Preparing for Dental School Admission

The dental school admission process may seem intimidating, but advanced preparation can put you ahead. Realize that some schools will be more realistic options than others based on your geography as well as your personal traits and experiences. Some schools accept mainly in-state applicants. Some give more consideration than others to the diversity of the student population. When it gets close to crunch time, you may want to buy the ADEA Guide to Dental Schools; there’s a new edition each year. You can find a lot of program-specific data, including average GPA and in-state/out-of-state acceptance rates.

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If it’s not crunch time yet, you can take steps that will help make you competitive for a number of programs. Admission committees look for many of the same things. Requirements include references, test scores, and transcripts. Committees will want to know about observations or past experiences in the field; some require job shadowing. There will likely be both a personal statement and an interview (at least if you make it past the first round). You can also expect to submit a confidential reference. Here’s a breakdown of the major requirements and how you can begin your preparations.

Grade Point Average

Academic aptitude is a must, but isn’t enough in and of itself. Schools look at both your overall GPA and your GPA in science prerequisites. Your academic performance determines, among other things, how early you can realistically apply. Most students complete a baccalaureate degree before dental school, but some schools will accept exceptional students who have completed only a couple years of college.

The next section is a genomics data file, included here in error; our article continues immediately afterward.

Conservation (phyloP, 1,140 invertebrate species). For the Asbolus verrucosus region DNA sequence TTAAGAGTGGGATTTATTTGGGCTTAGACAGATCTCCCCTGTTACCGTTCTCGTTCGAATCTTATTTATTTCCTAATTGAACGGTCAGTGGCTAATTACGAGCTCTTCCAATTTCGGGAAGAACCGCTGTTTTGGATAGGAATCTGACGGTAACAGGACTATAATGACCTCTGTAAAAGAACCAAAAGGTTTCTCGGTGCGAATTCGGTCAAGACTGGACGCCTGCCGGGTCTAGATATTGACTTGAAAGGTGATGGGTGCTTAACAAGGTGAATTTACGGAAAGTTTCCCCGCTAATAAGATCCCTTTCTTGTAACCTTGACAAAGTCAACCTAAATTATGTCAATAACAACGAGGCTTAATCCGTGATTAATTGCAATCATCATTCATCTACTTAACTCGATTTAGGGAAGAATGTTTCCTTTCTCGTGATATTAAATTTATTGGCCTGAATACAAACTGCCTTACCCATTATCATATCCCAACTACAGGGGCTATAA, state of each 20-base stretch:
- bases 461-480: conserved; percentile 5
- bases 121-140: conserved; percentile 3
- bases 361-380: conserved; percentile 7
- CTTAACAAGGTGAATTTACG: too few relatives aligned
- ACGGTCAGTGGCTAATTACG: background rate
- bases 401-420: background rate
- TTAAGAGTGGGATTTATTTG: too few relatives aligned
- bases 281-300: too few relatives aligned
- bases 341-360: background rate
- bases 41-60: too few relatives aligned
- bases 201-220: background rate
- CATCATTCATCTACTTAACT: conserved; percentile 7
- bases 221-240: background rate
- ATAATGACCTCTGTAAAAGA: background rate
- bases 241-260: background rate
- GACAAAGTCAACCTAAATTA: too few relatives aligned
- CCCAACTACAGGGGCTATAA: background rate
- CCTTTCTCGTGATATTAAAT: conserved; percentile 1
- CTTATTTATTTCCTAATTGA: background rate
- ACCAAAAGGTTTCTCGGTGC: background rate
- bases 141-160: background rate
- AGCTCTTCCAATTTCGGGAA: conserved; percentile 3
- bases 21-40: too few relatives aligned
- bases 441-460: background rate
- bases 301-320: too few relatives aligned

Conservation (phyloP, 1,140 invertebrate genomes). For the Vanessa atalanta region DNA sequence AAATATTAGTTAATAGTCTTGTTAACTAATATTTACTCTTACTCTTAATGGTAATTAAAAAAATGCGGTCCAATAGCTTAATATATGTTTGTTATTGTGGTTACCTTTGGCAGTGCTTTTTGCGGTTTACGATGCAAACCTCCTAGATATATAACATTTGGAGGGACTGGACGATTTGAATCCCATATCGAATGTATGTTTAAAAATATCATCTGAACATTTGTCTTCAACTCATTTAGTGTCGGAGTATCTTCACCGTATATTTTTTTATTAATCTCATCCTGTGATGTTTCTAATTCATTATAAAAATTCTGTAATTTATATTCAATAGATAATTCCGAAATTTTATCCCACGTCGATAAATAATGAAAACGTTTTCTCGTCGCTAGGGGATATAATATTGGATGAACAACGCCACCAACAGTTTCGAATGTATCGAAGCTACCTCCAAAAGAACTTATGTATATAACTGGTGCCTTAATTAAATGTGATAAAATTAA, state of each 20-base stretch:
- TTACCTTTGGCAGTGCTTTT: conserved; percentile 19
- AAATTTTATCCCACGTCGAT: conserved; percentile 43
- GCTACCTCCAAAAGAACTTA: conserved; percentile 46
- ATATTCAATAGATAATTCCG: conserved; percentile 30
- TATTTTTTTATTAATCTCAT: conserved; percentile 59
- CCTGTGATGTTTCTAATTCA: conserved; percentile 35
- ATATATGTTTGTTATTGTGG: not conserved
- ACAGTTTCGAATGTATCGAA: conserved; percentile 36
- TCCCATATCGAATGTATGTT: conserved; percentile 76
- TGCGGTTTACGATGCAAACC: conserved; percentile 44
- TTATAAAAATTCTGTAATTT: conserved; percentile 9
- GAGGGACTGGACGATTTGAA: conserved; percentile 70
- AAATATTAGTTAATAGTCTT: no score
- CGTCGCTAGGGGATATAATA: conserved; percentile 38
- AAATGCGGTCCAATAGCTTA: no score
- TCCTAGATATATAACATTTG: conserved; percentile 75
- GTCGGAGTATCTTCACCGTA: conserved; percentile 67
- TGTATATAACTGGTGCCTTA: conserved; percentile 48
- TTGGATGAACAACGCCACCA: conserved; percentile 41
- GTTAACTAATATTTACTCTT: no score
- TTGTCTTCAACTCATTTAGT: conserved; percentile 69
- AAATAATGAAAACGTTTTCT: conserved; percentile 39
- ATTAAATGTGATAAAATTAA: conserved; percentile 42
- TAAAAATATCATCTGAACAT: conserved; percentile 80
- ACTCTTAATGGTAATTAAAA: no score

3.0 is sometimes cited as the minimum GPA, but it varies by school. Most successful dental school applicants have averages well above 3.0. Successful students suggest that if you slacked off a bit early on, or if your science GPA isn’t quite what it should be, you can enroll in a short master’s program before dental school. You might ask yourself if there is a science field that you really love. If you’re going this route, make sure to seek out a mentor.

Preparing for the DAT

The DAT, or Dental Admission Test, is used by schools around the country. It is your chance to show you have prerequisite skills in four areas: reading comprehension, quantitative reasoning, natural sciences, and perceptual ability. The perceptual ability portion includes concepts like apertures, cube counting, and angle discrimination. The science portion includes biology and general and organic chemistry.

You may take the DAT after as little as one year of college, but most applicants wait until they have at least two years of college under their belts. The DAT company makes basic review materials available, as well as a practice test. There are additional review courses available from independent publishers.

Preparing for the Essay and Interview

In a sense, you can begin preparing for the essay and interview years in advance. Past experience is a good indicator of future success. You can begin by job shadowing. Resources include Learning for Life and the National Job Shadow Coalition. Some dental students choose to work as dental assistants.

You can also join clubs and associations for pre-dental students. HOSA (the Health Occupations Students Association) is an option in many parts of the country. You can join as either a high school or college student. There are several exams and competitions designed specifically for future dentists. The Dental Science competition consists of a multiple choice exam and (for top scorers) a skill procedure test. HOSA participants also have opportunities to develop speaking skills.

Your personal statement should highlight important formative experiences, but shouldn’t read like a resume. If you hang out on forums like Student Doctor, you will sometimes find successful dental school applicants willing to critique your personal statement.

Additional Support: Finding a Mentor

Mentors can help you determine if the profession is right for you, and give you additional help in formulating a plan. You may contact your state affiliate of the American Dental Association.